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Antislavery Poetry from San Francisco

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The Pacific Appeal was the leading African American newspaper on the West Coast during the early 1860s.  A newly-published set of eight antislavery poems from the journal's inaugural 1862 volume captures the sense of expectancy within the African American community for the imminent end of US slavery.  These poems include the work of James Madison Bell, a San Francisco plasterer, brickmason, and poet.  Read more... 
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Poems

An 1883 volume of mixed evangelical and antislavery poems, by African American abolitionist Alfred Gibbs Campbell. Digitized by the Antislavery Literature Project.


 

Alfred Gibbs Campbell (1826-1884), an African American industrialist and newspaper publisher, remains a little-known figure. He lived most of his life in Paterson, New Jersey, where he spent 35 years as a manager and later part-owner of the Ivanhoe Paper Mills, constructed in 1851.  The mill, with its ten-building complex, was recognized internationally as the leading paper manufacturer in the United States. In addition to his work at the mills, Campbell achieved significant early wealth from manufacture of patent medicines and perfumes. Apparently he used these monies in 1851-52 to finance publication of The Alarm Bell, a monthly reform newspaper in Newark, New Jersey he edited throughout its nine issue run. 

Campbell became a vice-president of the American Anti-Slavery Society in 1857 and remained so into the early 1860s. Campbell was in full sympathy with Garrison’s call for disunion, for in 1849 he single-handedly presented a petition to the New Jersey state legislature calling for peaceful session from the Union on account of slavery. Eighteenth Annual Report, Massachusetts Anti-Slavery Society (Boston: 1850, 13) He expressed his antagonism towards slavery by refusing to vote in a country that tolerated the institution. Campbell was also a temperance activist and published at least a couple topical poems on this issue.

Campbell died on January 9, 1884, in Paterson. (New York Times, Jan. 11, 1884, 5)  The Ivanhoe mills, with which he was associated so many years, went into the first of a series of bankruptcies in 1886.  Historic American Engineering Record, no. NJ-10 (National Parks Service, 1983, 4).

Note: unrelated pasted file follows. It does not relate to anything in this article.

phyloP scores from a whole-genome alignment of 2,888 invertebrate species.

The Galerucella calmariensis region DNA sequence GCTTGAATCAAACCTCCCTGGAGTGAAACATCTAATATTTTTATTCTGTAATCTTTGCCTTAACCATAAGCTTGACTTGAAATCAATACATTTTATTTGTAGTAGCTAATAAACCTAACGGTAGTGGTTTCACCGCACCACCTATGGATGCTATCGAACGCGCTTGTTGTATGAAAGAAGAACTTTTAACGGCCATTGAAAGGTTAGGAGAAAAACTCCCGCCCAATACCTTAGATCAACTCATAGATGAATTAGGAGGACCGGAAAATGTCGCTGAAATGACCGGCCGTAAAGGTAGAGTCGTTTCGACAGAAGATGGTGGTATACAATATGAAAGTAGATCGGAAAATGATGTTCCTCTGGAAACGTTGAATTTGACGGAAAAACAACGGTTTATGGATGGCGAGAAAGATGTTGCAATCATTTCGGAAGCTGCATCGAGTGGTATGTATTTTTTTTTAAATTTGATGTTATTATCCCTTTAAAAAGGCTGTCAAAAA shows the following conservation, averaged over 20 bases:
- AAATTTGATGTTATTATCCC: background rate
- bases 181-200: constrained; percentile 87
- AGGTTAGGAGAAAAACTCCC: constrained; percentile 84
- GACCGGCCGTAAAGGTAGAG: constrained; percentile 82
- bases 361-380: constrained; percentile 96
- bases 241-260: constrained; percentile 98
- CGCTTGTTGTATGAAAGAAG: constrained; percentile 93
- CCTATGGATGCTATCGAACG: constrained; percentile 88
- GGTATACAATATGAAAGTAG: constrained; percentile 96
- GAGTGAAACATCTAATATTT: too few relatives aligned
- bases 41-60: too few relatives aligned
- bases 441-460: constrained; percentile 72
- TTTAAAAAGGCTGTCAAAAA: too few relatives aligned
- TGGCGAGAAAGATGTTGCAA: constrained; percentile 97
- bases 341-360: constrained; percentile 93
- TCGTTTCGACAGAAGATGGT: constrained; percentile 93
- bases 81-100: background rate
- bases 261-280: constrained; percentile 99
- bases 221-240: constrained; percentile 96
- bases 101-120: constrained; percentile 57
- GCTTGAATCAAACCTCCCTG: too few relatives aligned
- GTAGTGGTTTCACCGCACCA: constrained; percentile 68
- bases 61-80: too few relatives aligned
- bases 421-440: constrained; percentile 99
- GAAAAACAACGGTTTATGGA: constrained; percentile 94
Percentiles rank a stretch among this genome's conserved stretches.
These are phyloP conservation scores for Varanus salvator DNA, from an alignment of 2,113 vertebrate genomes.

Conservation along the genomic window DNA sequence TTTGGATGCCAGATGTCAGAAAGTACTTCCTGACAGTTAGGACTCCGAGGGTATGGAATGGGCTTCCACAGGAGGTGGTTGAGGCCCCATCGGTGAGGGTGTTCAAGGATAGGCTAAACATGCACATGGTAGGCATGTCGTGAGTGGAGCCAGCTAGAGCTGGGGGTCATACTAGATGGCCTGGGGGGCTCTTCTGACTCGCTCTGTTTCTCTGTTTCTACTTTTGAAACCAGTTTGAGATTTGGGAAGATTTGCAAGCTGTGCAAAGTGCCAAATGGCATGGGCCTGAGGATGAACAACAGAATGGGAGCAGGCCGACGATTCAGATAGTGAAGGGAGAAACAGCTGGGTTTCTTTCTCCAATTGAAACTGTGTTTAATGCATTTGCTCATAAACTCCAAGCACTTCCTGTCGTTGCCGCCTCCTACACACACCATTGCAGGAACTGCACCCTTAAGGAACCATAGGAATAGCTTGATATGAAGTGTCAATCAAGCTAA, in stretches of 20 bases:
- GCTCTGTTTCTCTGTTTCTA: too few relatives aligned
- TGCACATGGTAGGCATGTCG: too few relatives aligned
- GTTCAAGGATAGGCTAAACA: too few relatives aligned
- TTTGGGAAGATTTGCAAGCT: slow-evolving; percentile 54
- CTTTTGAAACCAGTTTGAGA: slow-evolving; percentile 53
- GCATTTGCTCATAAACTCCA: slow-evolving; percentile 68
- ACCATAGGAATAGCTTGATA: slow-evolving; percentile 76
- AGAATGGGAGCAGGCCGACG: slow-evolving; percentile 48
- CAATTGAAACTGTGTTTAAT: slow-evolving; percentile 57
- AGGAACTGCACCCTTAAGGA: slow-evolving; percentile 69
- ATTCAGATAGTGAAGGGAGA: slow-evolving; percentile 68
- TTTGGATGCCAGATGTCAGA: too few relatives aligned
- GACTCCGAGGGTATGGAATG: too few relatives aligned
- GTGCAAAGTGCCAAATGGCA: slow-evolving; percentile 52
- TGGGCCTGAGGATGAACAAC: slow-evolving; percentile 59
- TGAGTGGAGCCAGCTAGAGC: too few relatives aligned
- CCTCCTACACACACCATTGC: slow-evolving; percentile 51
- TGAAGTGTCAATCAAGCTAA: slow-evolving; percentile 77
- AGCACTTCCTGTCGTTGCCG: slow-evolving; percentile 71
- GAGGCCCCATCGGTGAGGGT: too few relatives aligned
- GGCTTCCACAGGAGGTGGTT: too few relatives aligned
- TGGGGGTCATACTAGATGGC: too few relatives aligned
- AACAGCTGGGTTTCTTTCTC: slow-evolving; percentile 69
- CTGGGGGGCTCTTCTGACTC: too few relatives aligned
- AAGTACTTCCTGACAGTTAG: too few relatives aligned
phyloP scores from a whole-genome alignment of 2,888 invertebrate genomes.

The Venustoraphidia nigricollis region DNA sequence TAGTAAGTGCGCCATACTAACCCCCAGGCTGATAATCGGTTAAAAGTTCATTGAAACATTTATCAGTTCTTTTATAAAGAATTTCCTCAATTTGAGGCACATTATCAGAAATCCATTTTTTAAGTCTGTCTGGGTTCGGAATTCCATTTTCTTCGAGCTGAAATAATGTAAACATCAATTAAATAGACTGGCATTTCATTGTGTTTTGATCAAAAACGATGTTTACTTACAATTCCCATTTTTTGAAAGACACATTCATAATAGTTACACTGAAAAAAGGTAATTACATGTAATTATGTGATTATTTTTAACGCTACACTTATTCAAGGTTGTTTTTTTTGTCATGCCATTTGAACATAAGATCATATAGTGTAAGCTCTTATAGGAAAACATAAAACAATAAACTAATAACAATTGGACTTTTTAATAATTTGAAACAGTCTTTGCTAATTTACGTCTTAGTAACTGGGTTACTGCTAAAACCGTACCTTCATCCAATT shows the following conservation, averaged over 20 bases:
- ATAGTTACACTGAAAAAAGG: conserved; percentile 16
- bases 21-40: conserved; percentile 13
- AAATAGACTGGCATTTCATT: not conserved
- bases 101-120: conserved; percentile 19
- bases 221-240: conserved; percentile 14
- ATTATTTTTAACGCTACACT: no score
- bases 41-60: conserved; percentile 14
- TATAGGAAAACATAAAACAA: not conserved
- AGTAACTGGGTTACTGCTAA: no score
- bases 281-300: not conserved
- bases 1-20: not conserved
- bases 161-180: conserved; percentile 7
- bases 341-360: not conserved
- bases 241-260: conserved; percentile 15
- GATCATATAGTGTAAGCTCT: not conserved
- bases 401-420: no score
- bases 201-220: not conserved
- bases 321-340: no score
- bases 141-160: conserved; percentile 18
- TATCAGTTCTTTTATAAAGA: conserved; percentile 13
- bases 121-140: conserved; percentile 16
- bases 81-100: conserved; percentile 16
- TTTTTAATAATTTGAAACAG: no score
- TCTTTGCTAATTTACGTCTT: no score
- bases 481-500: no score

This volume of Campbell’s collected verse contains 56 poems, of which 14 address antislavery themes. The majority of these collected pieces are Christian religious poems. Although it is not possible to date the earliest work with certainty, Campbell appears to have collected his work from the late 1840s until his final published poem, “New Year’s Musings” (119), in 1883. Poems is the only book Campbell is known to have published. 

His obituary describes Campbell as having “the most positive opinions on any subject in which he was interested.” On the basis of his poetry, Campbell’s evangelical faith was most central of these opinions. He left the Methodist church for the Congregational but, having become dissatisfied, requested to be dismissed. “It was decided by the authorities to whom the matter was referred that he could get out only in one of two ways – by dying or by expulsion. He said that he had done nothing meriting expulsion, and he was not ready to die; so the matter hung in abeyance for a long time, to the great annoyance of the church people.” (NYT)      

In his antislavery poetry, Campbell advocated repeatedly for outright rebellion against slavery. In “Warning”, written after the Christiana uprising, he speaks of a “Modern Moloch” whose “day of reckoning is at hand” (65-66), and foresees God striking down slave-owning oppressors. Originally published in the Paterson Guardian and then reprinted in The Liberator (December 9, 1859), his poem “Old John Brown” was singular among post-execution popular poetry for its ferocity and extravagant praise of Brown’s rebellion against state authority. Lines from the poem emphatically reject characterizations of Brown as a “traitor”. For discussion, see Lockard, “’Earth Feels the Time of Prophet-Song: John Brown and Public Poetry,” 77-78 in Taylor and Herrington, The Afterlife of John Brown (New York: Palgrave Macmillan, 2005). This same militant abolitionist spirit, intermixed with evangelical fervor, characterizes his antislavery poetry

The volume's topical antislavery poems are as listed, by page:    

12        “The Divine Mission”
45        “National Song”
65        “Warning. Suggested by the Christiana (Pa.) Treason Trials”
67        “The Doom of Slavery”
70        “A Virginian’s Appeal”
72        “Prayer of the Slaves”
75        “In Tyrannos”
78        “Liberty”
80        “Lines. Written July 4, 1855”
83        “July 4th, 1857”
85        “Old John Brown”
87        “A Battle-Cry”
89        “Waiting for Day”
93        “Victory”


 
- Joe Lockard